Don’t get schooled: Handling tuition refunds from 529 plans

While universities, parents and students weigh the risk of returning to campus life this fall, many petitioning for a spring-semester refund could find themselves facing an unexpected tax bill.

The sudden onset of the COVID-19 pandemic turned once-bustling residence halls, quads and classrooms into ghost towns overnight. Many parents and students upset with footing a bill for services they could no longer use – meal plans and housing, for example – have voiced their frustrations in the form of class-action lawsuits against universities.

While some schools are not budging, others are conceding and devising plans to pay families back. For those who made the original tuition payments with 529 college savings accounts, the welcome news could come with a tax bite if you are not careful.

The refunded money must be put back into the 529 plan within 60 days or spent on other qualified expenses (tuition, fees, room and board, books, computers, software and internet) in the same calendar year or it could result in a non-qualified distribution, triggering a 10% tax penalty in addition to income taxes on the account’s earnings. Making matters worse, if you received a state income-tax deduction on the contribution you could be on the hook and forced to repay the tax breaks you received.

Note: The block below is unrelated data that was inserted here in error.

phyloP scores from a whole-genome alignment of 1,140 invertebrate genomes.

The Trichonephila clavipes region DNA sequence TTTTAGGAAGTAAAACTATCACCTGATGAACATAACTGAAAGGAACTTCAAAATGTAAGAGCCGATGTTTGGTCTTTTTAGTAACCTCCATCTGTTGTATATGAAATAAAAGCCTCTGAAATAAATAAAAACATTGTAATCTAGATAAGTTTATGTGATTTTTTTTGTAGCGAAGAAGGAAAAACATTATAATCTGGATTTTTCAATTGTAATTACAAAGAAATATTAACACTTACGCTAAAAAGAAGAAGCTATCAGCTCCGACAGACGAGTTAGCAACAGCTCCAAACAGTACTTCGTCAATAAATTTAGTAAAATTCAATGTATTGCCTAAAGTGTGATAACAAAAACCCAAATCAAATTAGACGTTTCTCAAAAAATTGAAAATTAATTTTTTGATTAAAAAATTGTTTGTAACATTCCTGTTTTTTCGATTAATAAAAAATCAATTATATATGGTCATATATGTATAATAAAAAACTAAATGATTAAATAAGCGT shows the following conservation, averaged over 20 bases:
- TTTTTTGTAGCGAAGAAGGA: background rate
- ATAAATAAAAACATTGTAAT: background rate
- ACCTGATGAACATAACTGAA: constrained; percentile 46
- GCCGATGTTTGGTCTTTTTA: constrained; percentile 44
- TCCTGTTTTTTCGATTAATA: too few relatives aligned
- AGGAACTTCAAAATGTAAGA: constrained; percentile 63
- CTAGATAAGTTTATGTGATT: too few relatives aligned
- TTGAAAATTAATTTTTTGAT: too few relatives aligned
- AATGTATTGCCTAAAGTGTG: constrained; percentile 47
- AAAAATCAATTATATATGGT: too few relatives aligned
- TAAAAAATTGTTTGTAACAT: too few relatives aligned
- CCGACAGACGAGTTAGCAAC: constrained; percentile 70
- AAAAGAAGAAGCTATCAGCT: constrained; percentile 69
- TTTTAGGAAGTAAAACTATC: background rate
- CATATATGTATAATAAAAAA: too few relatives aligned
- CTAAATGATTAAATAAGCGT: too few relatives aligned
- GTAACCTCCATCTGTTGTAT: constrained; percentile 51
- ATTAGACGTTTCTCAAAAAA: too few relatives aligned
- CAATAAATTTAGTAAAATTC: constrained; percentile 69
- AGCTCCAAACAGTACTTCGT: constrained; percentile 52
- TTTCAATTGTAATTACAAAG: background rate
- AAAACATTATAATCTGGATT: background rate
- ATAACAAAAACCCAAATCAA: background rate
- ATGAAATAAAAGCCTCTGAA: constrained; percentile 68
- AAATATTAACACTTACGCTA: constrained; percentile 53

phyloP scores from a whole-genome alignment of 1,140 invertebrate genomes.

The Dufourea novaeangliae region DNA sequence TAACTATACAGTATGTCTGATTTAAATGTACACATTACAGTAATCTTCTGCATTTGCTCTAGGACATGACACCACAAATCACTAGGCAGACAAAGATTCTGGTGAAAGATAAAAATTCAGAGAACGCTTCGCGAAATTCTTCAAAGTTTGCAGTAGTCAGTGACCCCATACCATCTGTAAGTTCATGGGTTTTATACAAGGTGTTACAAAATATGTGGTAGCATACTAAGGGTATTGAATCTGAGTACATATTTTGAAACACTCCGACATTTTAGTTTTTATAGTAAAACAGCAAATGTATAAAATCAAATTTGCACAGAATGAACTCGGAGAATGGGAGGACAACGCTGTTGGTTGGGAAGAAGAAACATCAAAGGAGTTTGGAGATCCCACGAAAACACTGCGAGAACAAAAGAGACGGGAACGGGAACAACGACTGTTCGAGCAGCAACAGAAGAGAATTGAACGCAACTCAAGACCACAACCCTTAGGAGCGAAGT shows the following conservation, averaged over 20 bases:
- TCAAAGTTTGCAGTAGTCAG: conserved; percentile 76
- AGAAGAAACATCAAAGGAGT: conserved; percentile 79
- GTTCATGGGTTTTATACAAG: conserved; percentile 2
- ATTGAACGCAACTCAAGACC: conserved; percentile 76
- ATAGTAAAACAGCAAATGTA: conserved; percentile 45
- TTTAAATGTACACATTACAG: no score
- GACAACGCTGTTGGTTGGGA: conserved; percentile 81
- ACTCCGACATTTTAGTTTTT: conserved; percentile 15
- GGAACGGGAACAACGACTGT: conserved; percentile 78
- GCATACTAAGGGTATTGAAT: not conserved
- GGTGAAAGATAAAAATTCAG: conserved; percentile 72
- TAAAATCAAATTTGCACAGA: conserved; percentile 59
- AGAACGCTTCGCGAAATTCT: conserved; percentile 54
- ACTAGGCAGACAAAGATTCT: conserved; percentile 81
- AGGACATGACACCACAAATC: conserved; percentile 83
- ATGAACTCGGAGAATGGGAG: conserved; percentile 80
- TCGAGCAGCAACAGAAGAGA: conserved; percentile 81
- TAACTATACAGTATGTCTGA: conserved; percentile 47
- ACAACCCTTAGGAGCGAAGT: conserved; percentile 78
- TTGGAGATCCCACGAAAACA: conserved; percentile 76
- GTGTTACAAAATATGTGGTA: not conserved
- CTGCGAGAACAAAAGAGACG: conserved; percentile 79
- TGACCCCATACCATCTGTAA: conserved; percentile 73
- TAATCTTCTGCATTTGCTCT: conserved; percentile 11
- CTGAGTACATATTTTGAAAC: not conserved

If you anticipate additional qualified expenses this year, instead of putting the money back into the 529 plan you could simply reduce the amount you withdraw from the 529 plan for fall expenses by the refund amount, so that for the full calendar year the qualified expenses (net of any refunds) do not exceed the 529 plan withdrawals.

If you do not anticipate additional qualified expenses this year, the refunded dollars should be deposited back into the plan quickly. The full specifics behind the ruling are as follows: In response to the pandemic, the IRS issued a notice giving account owners who received refunds prior to May 15th until July 15th to redeposit the funds in a 529 account. Those who received refunds after May 15th have 60 days from the date of the refund. If you wait past July 15th or longer than 60 days to deposit the money back into your 529, it will be considered a new contribution and the tax penalty will still apply. The contribution also will count toward annual exclusion gifts for the year, which potentially could put you over the annual gifting limit.

The money does not need to go back to the same 529 plan that the original withdrawals were taken from, but it must go back into a plan with the same beneficiary.

The 529 account owner is responsible for making sure all transactions meet the IRS requirements to avoid possible tax consequences. Additionally, it is important to keep statements and a paper trail.

A tuition refund is good news – just be sure not to celebrate so much that you drop the ball after receiving it.

The material shown is for informational purposes only and should not be construed as accounting, legal, or tax advice.  Altair Advisers LLC is a registered investment adviser with the Securities and Exchange Commission; registration does not imply a certain level of skill or training.  While efforts are made to ensure information contained herein is accurate, Altair Advisers cannot guarantee the accuracy of all such information presented.